Athlete's foot or Tenia pedia is a fungal; infection of the skin affecting skin between the toes and sometimes over the foot. (1)
Fungi causes Athlete’s foot
The cause of this condition is a mould-like fungi called dermatophytes.
These fungi normally exist in the folds of the skin of the foot and their growth is restricted if the foot is clean and dry.
However, if a person wears closed, tight shoes and sweats too much, there is a warm wet atmosphere that allows the fungi to grow.
Plastic shoes are also triggers for growth of these fungi.
What are fungi?
Fungi are essentially tiny moulds.
They are parasitic and unlike plants cannot produce food from sunlight (photosynthesis).
They need to feed from broken down tissues of the animal they are infecting. This is what happens in Athlete’s foot. Dermatophytes may affect skin, nail, scalp or hair.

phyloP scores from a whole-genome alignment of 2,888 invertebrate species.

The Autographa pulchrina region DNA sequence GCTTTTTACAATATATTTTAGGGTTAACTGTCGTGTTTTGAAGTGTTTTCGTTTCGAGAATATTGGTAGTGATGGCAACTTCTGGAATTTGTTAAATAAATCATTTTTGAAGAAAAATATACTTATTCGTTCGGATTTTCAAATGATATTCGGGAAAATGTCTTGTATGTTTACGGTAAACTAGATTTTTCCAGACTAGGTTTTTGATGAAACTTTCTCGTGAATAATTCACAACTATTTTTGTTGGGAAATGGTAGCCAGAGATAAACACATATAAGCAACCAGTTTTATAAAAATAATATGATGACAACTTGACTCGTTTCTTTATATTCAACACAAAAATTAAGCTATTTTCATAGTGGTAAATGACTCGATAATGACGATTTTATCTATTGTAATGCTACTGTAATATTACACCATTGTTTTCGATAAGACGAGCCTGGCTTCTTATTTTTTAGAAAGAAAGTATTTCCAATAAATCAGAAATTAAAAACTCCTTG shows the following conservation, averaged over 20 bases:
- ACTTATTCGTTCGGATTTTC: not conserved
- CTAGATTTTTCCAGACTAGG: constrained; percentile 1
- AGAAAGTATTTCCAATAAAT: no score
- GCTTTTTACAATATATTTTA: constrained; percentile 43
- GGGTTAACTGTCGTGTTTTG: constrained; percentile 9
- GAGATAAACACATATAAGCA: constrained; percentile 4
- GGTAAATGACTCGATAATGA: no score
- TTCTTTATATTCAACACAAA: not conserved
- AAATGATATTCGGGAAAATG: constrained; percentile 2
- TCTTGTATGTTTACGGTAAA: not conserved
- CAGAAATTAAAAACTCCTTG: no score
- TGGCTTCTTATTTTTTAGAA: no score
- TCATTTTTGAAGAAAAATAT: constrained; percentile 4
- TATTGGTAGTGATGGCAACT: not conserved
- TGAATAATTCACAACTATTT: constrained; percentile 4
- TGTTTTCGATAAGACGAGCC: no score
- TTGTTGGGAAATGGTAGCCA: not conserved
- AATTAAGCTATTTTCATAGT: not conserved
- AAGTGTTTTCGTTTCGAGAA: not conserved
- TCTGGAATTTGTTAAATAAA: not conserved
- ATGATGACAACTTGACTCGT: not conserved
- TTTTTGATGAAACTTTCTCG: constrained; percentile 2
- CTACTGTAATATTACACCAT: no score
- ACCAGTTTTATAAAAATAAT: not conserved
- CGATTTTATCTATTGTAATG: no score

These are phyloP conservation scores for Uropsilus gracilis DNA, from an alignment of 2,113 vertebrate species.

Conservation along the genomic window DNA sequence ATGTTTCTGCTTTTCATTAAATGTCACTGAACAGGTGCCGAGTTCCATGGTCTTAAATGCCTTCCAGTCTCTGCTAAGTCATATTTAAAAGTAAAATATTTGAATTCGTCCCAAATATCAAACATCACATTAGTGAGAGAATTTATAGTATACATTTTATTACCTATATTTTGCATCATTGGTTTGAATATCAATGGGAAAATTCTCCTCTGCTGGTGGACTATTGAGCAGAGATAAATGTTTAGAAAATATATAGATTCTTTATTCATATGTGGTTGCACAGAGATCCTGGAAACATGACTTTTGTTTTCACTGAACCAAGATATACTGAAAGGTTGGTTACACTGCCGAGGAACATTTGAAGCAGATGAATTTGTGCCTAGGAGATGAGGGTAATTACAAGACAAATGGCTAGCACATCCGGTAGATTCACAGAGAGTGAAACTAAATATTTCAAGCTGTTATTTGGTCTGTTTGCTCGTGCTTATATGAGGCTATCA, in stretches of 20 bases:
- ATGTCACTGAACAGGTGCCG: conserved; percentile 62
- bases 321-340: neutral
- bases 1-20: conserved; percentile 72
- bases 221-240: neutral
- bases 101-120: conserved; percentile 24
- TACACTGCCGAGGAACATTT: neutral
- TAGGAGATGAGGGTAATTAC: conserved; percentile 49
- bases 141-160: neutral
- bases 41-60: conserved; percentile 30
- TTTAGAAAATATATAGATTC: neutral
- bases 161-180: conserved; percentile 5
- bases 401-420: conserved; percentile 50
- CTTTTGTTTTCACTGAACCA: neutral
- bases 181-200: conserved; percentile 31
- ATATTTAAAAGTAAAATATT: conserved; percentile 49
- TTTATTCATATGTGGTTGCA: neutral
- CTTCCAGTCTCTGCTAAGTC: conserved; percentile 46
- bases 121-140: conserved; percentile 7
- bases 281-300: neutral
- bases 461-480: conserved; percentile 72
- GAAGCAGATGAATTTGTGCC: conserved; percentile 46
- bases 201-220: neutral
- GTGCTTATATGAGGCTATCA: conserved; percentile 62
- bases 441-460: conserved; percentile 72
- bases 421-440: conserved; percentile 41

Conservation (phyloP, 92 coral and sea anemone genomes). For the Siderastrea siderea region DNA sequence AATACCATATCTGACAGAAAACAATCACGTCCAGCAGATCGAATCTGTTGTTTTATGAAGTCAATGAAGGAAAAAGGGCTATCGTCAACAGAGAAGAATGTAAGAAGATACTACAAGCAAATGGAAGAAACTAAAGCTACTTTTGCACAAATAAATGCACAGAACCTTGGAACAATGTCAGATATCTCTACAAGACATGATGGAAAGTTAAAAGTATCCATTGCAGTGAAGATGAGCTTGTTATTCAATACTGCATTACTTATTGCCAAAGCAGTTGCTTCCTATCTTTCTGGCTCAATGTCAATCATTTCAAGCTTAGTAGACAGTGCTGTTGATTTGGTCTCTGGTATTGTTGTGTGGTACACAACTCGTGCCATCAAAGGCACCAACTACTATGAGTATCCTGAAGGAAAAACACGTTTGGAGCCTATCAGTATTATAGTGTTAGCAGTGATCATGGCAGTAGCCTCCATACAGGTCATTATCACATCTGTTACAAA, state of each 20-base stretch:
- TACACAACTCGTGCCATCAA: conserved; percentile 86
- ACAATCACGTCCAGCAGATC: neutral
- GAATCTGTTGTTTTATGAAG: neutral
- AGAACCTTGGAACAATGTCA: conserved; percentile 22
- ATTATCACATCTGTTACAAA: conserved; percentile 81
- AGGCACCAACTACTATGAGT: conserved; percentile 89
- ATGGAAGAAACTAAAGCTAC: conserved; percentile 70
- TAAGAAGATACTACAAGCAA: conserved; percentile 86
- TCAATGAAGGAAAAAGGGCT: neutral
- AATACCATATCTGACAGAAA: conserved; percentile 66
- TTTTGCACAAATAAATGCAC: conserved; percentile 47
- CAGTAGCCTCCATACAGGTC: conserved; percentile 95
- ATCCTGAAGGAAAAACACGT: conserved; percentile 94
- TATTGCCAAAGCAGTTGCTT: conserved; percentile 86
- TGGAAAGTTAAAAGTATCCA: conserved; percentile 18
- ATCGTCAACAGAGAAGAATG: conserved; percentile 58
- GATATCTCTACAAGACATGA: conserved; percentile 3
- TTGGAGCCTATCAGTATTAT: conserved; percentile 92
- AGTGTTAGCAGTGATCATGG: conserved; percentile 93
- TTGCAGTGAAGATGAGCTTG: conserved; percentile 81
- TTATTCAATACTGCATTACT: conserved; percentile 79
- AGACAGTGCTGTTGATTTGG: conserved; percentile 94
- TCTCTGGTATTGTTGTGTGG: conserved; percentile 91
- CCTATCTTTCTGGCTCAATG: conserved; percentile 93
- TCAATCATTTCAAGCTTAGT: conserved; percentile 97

Two types of fungi
There are essentially two types of fungi that cause Tinea pedis –
- Trichophyton rubrum – These lead to moccasin like lesions. This is a long lasting and often recurring condition that is difficult to treat.
- Trichophyton mentagrophytes – Leads to blister like lesions in the toe webs. It is sudden, severe but treatable.
Athlete’s foot is contagious
Athlete's foot is contagious. It can spread rapidly from an infected person or from infected surfaces, such as towels, shows, socks, wet floors of pools and bathhouses.
Spread can be:
- By direct contact with an infected individual. Here there is skin-to-skin contact.
- By indirect contact with contaminated material like bedding, shoes, socks, clothing, wet surfaces at pools, baths, showers etc.
Risk of Athlete’s foot
Risk of getting the infection rises with age. Those who have the condition are likely to get it again.
Some people act as carriers who spread the infection but do not get it themselves.
This suggests that there may be a relationship with immune functions and risk of getting the infection.
Those with impaired or decreasing immunity like the elderly are more likely to get the infection. (2, 3)